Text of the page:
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Does Mobility Improve Health Data Collection?

August 11, 2014
by Joe Marion
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Mobile devices by themselves do not create mobility - it's also about connectivity!

Last week I had several interesting conversations, one with a long-time colleague about the use of mobile health in home health applications.  The assumption is that mobile devices will improve data collection and patient management in home health settings.  The reality is that many of these applications depend on connectivity to acquire the data, and the inability to achieve adequate connectivity can greatly affect user acceptance!

Consider the case where the home health worker is supposed to use a laptop application to acquire patient information.  The application is dependent on some form of connectivity, such as a wireless provider to pass the information from the laptop to the remote server.  What happens if there is not adequate connectivity?  The user becomes frustrated and ends up recording the information manually, and later entering it – an unproductive use of time and the potential for errors.

What if instead of depending on connectivity, the mobile application had the ability to acquire the information, and then later synchronize it to the remote server?  Now, the user can use the device to acquire information and later update the application when convenient and connectivity is assured.

My colleague, Joe Buckle, founder of Trigram Technologies ( is one concern that has an approach to addressing more efficient data collection.  Trigram has introduced a product called Trigram Mobile that capitalizes initially on Apple’s iPad technology to acquire patient information.  Once connected, the application synchronizes to a server application which can then in turn update specific clinical applications.  The PHI (protected health information) is managed by HIPAA compatible security, and can be customized to acquire information consistent with many data forms.  Forms can be designed from Microsoft Word templates, as well as scanned documents.  Drop downs and other data entry tools make data entry easy.  The application can even rapidly search and provide quick summations of correct ICD-9 and ICD-10 codes.

What I find intriguing about such an application is the use of data synchronization to provide connectivity-independent data acquisition.  This simplifies the acquisition process, making it easier for the user to use the application, and greatly improving the efficiency and efficacy of the data acquired.  There are a number of interesting prospects for expanding the use of such technology.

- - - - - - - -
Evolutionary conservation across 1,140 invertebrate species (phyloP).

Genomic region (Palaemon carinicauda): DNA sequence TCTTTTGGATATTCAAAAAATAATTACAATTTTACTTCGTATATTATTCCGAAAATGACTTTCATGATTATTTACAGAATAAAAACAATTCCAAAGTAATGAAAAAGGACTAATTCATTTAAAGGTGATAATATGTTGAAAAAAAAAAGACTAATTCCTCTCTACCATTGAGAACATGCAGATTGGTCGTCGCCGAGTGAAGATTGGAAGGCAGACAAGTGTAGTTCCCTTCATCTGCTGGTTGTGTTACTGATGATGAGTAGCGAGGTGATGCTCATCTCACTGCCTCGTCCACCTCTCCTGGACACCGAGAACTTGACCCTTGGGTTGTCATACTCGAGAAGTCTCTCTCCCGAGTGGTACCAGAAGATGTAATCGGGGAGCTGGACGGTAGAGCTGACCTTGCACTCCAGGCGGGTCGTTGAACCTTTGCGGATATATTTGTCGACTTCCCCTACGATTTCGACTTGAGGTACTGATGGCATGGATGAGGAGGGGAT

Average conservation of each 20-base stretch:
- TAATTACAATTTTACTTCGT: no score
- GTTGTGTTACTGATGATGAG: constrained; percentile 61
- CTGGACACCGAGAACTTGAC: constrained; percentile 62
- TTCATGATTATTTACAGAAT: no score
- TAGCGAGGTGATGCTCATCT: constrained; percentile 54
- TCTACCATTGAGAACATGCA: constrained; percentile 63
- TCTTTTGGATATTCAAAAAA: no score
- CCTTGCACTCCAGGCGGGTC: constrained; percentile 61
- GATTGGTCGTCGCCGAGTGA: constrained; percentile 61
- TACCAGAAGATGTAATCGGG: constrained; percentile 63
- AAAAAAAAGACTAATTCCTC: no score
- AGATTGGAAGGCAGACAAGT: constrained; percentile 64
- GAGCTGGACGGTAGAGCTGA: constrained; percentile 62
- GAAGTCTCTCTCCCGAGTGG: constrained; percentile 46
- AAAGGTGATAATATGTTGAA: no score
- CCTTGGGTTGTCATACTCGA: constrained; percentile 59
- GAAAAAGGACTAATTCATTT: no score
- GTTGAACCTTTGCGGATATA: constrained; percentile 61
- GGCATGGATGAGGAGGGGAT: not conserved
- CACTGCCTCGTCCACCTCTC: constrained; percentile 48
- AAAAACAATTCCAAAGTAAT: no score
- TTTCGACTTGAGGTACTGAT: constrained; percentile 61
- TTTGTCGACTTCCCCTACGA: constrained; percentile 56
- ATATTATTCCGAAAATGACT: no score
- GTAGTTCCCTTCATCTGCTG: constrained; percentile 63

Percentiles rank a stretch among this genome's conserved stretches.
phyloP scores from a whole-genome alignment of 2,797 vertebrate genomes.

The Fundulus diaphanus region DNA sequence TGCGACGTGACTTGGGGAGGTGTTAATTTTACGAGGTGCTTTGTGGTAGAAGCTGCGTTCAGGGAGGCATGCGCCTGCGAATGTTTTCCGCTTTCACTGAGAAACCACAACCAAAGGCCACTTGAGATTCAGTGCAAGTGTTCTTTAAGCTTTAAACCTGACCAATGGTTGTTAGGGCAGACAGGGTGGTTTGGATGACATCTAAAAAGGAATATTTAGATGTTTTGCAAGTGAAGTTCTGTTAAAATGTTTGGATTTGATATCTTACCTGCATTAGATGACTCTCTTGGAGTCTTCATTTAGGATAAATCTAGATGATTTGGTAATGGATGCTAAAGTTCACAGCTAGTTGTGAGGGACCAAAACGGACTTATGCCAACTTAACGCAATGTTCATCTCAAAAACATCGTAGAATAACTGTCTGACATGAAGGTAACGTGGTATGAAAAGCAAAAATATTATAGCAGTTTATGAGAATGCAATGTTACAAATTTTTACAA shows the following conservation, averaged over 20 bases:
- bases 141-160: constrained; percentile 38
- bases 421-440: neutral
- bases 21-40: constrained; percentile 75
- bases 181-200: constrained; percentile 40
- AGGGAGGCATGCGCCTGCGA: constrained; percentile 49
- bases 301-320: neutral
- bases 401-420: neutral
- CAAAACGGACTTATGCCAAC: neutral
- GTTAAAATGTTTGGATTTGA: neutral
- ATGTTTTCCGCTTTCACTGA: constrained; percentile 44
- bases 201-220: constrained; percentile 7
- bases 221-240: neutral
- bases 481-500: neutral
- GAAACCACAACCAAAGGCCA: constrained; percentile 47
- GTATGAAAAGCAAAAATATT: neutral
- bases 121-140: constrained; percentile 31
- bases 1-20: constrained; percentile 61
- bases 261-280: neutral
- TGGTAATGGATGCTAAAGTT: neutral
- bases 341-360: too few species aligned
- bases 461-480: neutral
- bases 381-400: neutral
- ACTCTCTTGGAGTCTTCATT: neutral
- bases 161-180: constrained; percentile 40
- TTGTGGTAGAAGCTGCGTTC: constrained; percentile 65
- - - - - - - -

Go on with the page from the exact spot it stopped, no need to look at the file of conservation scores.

One that comes to mind is an application that has been attempted by a number of companies – that of patient data entry and signoff.  The approach of using an interactive kiosk in the waiting room of clinical services is expensive, and dependent on the device being interactive with the application – not always conducive for patient interaction.  What if the device could be independent of the application in terms of connectivity while the patient completes the entry?  Once completed, the information could be verified by office staff and they synchronized with the required application. 

Conversely, how often do systems require data verification?  What if the information could be downloaded by the application and provided to the patient for verification?  Name or address changes could be made, and then synchronized with the appropriate application.  The process of staff verification and synchronization could potentially reduce the amount of errors associated with data entry or changes. 

This is only one alternative to the use of such technology.  I am sure there are many more applications that could benefit from the simplicity of data entry and the time-independent capture and synchronization.  Move over clipboard and paper form – the future has arrived!

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